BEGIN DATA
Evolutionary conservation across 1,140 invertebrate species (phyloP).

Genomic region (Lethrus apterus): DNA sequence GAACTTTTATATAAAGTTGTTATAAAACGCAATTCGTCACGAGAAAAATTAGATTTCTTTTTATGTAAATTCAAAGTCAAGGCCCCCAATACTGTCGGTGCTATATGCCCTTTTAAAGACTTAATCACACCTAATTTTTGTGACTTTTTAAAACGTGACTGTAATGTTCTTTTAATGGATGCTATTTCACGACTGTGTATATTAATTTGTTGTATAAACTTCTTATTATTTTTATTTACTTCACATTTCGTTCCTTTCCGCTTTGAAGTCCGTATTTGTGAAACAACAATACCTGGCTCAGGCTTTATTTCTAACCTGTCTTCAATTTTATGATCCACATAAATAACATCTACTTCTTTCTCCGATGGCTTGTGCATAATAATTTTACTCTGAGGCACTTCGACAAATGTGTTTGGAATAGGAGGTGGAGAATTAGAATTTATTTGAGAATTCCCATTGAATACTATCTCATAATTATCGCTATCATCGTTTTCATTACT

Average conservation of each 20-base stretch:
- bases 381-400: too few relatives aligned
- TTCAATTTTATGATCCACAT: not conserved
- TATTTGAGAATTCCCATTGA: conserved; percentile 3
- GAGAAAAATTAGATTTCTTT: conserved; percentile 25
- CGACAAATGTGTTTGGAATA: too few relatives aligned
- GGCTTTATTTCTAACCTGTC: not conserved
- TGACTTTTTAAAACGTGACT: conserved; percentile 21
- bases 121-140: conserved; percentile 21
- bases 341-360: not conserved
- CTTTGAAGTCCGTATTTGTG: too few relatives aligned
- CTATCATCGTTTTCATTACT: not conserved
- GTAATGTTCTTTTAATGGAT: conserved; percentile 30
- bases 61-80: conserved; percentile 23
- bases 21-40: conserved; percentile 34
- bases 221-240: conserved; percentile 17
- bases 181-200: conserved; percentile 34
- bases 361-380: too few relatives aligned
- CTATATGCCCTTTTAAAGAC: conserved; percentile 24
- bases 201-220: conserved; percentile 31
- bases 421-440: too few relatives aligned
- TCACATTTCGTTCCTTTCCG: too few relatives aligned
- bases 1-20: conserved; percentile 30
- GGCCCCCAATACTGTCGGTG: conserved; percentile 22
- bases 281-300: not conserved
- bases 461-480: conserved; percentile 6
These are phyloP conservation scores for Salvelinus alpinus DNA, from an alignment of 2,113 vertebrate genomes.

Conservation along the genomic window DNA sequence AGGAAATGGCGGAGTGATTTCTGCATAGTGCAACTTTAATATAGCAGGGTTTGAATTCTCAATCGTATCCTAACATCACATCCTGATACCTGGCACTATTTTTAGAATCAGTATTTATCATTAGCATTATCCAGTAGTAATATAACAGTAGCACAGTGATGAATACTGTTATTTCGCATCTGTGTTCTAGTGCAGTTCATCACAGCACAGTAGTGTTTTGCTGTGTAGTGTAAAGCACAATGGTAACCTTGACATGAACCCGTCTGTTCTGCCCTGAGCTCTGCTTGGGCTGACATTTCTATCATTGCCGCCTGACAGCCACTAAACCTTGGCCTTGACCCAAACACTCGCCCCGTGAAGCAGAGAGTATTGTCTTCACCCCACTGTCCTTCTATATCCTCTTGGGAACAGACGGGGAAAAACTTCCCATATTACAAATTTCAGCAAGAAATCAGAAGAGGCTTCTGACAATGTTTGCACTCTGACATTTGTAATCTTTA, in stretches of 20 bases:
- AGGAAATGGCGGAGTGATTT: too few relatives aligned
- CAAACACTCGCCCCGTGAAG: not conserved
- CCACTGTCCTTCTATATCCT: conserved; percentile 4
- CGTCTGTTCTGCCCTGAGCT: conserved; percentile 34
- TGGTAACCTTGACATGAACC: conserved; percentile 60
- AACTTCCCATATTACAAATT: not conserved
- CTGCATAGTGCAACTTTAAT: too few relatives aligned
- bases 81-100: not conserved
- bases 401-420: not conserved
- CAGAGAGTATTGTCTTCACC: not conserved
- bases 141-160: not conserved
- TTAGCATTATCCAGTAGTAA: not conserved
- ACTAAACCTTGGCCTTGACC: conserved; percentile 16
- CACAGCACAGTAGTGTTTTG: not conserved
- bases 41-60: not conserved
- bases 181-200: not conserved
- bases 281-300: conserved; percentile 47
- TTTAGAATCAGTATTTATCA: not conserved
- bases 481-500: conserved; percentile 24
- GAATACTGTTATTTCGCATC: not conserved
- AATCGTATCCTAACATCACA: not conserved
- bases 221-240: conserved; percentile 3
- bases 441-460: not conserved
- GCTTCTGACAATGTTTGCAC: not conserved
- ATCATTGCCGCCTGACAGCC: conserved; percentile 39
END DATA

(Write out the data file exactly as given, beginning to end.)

Evolutionary conservation across 1,140 invertebrate species (phyloP).

Genomic region (Lethrus apterus): DNA sequence GAACTTTTATATAAAGTTGTTATAAAACGCAATTCGTCACGAGAAAAATTAGATTTCTTTTTATGTAAATTCAAAGTCAAGGCCCCCAATACTGTCGGTGCTATATGCCCTTTTAAAGACTTAATCACACCTAATTTTTGTGACTTTTTAAAACGTGACTGTAATGTTCTTTTAATGGATGCTATTTCACGACTGTGTATATTAATTTGTTGTATAAACTTCTTATTATTTTTATTTACTTCACATTTCGTTCCTTTCCGCTTTGAAGTCCGTATTTGTGAAACAACAATACCTGGCTCAGGCTTTATTTCTAACCTGTCTTCAATTTTATGATCCACATAAATAACATCTACTTCTTTCTCCGATGGCTTGTGCATAATAATTTTACTCTGAGGCACTTCGACAAATGTGTTTGGAATAGGAGGTGGAGAATTAGAATTTATTTGAGAATTCCCATTGAATACTATCTCATAATTATCGCTATCATCGTTTTCATTACT

Average conservation of each 20-base stretch:
- bases 381-400: too few relatives aligned
- TTCAATTTTATGATCCACAT: not conserved
- TATTTGAGAATTCCCATTGA: conserved; percentile 3
- GAGAAAAATTAGATTTCTTT: conserved; percentile 25
- CGACAAATGTGTTTGGAATA: too few relatives aligned
- GGCTTTATTTCTAACCTGTC: not conserved
- TGACTTTTTAAAACGTGACT: conserved; percentile 21
- bases 121-140: conserved; percentile 21
- bases 341-360: not conserved
- CTTTGAAGTCCGTATTTGTG: too few relatives aligned
- CTATCATCGTTTTCATTACT: not conserved
- GTAATGTTCTTTTAATGGAT: conserved; percentile 30
- bases 61-80: conserved; percentile 23
- bases 21-40: conserved; percentile 34
- bases 221-240: conserved; percentile 17
- bases 181-200: conserved; percentile 34
- bases 361-380: too few relatives aligned
- CTATATGCCCTTTTAAAGAC: conserved; percentile 24
- bases 201-220: conserved; percentile 31
- bases 421-440: too few relatives aligned
- TCACATTTCGTTCCTTTCCG: too few relatives aligned
- bases 1-20: conserved; percentile 30
- GGCCCCCAATACTGTCGGTG: conserved; percentile 22
- bases 281-300: not conserved
- bases 461-480: conserved; percentile 6
These are phyloP conservation scores for Salvelinus alpinus DNA, from an alignment of 2,113 vertebrate genomes.

Conservation along the genomic window DNA sequence AGGAAATGGCGGAGTGATTTCTGCATAGTGCAACTTTAATATAGCAGGGTTTGAATTCTCAATCGTATCCTAACATCACATCCTGATACCTGGCACTATTTTTAGAATCAGTATTTATCATTAGCATTATCCAGTAGTAATATAACAGTAGCACAGTGATGAATACTGTTATTTCGCATCTGTGTTCTAGTGCAGTTCATCACAGCACAGTAGTGTTTTGCTGTGTAGTGTAAAGCACAATGGTAACCTTGACATGAACCCGTCTGTTCTGCCCTGAGCTCTGCTTGGGCTGACATTTCTATCATTGCCGCCTGACAGCCACTAAACCTTGGCCTTGACCCAAACACTCGCCCCGTGAAGCAGAGAGTATTGTCTTCACCCCACTGTCCTTCTATATCCTCTTGGGAACAGACGGGGAAAAACTTCCCATATTACAAATTTCAGCAAGAAATCAGAAGAGGCTTCTGACAATGTTTGCACTCTGACATTTGTAATCTTTA, in stretches of 20 bases:
- AGGAAATGGCGGAGTGATTT: too few relatives aligned
- CAAACACTCGCCCCGTGAAG: not conserved
- CCACTGTCCTTCTATATCCT: conserved; percentile 4
- CGTCTGTTCTGCCCTGAGCT: conserved; percentile 34
- TGGTAACCTTGACATGAACC: conserved; percentile 60
- AACTTCCCATATTACAAATT: not conserved
- CTGCATAGTGCAACTTTAAT: too few relatives aligned
- bases 81-100: not conserved
- bases 401-420: not conserved
- CAGAGAGTATTGTCTTCACC: not conserved
- bases 141-160: not conserved
- TTAGCATTATCCAGTAGTAA: not conserved
- ACTAAACCTTGGCCTTGACC: conserved; percentile 16
- CACAGCACAGTAGTGTTTTG: not conserved
- bases 41-60: not conserved
- bases 181-200: not conserved
- bases 281-300: conserved; percentile 47
- TTTAGAATCAGTATTTATCA: not conserved
- bases 481-500: conserved; percentile 24
- GAATACTGTTATTTCGCATC: not conserved
- AATCGTATCCTAACATCACA: not conserved
- bases 221-240: conserved; percentile 3
- bases 441-460: not conserved
- GCTTCTGACAATGTTTGCAC: not conserved
- ATCATTGCCGCCTGACAGCC: conserved; percentile 39